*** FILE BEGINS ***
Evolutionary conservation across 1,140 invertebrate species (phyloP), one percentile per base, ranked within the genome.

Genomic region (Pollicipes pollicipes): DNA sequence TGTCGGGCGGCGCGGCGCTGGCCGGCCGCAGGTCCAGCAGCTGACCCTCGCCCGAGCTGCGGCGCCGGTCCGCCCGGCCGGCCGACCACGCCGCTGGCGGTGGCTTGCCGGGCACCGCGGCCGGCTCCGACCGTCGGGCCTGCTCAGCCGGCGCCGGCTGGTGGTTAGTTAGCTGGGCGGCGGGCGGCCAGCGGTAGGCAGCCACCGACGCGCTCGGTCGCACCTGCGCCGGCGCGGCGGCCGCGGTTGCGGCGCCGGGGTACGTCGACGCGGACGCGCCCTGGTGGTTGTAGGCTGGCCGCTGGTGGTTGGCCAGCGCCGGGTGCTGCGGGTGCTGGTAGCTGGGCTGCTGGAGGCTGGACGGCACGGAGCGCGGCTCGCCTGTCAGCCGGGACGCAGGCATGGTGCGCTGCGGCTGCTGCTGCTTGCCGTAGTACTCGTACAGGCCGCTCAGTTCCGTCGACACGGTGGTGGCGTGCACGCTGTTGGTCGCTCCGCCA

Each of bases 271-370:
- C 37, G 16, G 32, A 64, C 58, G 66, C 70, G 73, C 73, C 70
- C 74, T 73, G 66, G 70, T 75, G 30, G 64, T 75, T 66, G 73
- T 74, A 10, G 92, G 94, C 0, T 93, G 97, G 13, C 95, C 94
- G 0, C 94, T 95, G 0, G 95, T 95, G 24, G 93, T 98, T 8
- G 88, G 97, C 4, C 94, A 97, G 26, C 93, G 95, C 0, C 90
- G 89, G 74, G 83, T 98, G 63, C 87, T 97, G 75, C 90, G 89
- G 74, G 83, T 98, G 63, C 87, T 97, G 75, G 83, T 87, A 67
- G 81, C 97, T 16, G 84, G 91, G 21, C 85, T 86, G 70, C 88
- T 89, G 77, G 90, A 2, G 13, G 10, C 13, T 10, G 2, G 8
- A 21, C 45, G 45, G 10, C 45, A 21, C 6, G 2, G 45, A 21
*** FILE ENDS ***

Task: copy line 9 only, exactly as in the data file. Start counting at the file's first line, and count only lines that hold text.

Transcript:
- G 89, G 74, G 83, T 98, G 63, C 87, T 97, G 75, C 90, G 89